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Welcome to the Website of CFOUR

CFOUR (Coupled-Cluster techniques for Computational Chemistry) is a program package for performing high-level quantum chemical calculations on atoms and molecules. The major strength of the program suite is its rather sophisticated arsenal of high-level ab initio methods for the calculation of atomic and molecular properties. Virtually all approaches based on Møller-Plesset (MP) perturbation theory and the coupled-cluster approximation (CC) are available; most of these have complementary analytic derivative approaches within the package as well.

Studies of excited electronic states and other "multireference" problems are possible using the equation-of-motion (EOM) coupled-cluster techniques. These techniques which are closely related to (and in some cases identical to) so-called Fock space multireference coupled-cluster theory, offer a powerful means to study open-shell systems and decided advantages when configuration mixing is important. At present, these include the EOMEE approach for singlet and triplet excited states, and the EOMIP and EOMEA methods that are best applied to low-spin doublet states. Analytic derivatives are available for these methods.

A number of methodological developments have been added to the program in the last two decades. These include: analytic second derivatives for all coupled-cluster approaches up to full CCSDT, the calculation of NMR chemical shifts at MP and CC levels of theory, the calculation of anharmonic force fields (via numerical differentation of analytic derivatives), relativistic corrections, corrections to the Born-Oppenheimer approximation at the CC level, nonadiabatic coupling within the EOM framework, and several others.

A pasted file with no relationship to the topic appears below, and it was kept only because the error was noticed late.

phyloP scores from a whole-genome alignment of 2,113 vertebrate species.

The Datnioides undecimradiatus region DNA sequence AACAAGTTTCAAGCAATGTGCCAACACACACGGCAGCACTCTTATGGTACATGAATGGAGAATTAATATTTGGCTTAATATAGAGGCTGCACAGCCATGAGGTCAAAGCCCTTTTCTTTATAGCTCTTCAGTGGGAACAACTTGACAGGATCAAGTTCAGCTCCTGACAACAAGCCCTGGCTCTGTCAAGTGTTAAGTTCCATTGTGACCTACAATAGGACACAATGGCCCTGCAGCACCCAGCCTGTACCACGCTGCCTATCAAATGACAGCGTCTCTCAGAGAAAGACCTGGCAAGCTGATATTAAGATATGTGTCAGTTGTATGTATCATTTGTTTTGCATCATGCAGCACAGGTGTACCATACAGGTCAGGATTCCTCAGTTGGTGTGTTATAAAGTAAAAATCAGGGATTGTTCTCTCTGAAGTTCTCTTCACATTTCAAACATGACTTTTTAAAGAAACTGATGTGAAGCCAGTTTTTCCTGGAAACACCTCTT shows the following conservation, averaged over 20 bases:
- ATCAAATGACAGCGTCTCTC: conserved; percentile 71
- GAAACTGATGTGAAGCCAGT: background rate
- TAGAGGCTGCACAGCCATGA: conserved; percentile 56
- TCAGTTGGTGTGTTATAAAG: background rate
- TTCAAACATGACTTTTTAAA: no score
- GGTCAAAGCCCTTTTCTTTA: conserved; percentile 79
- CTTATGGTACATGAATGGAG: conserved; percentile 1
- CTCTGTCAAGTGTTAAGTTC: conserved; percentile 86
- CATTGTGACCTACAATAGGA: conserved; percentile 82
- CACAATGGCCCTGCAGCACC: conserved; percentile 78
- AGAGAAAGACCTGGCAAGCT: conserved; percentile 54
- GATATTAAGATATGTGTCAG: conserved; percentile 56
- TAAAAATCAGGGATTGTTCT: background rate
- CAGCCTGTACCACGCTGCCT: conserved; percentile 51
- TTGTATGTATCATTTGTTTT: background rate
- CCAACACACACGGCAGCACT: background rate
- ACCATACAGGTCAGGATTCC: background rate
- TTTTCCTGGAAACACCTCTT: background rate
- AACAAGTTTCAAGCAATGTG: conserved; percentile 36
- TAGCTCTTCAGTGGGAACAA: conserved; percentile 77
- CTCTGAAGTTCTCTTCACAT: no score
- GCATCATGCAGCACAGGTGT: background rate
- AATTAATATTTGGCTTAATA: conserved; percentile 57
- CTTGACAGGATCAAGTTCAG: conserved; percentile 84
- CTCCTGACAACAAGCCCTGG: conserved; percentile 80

CFOUR is not a commercial code. It is rather a program that is undergoing development; new techniques and improvements are constantly being made (mainly in the groups of John F. Stanton (until the end of 2016 at the University of Texas at Austin, USA, now at the Quantum Theory Project of the University of Florida at Gainesville, USA) and Jürgen Gauss (Universität Mainz, Germany)).

For non-commercial purposes there is no charge to obtain CFOUR; one must simply sign a license agreement.


March 2014: CFOUR V2.00beta is available for testing. Please note that this is a public beta test, i.e. this version of CFOUR is not meant for real applications.

January 2011: The mailing list system/server has changed, all previous messages and subscribers have been transfered.

June 2010: The first production release is available.

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Page last modified on February 28, 2017, at 08:41 AM
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CFOUR is partially supported by the U.S. National Science Foundation.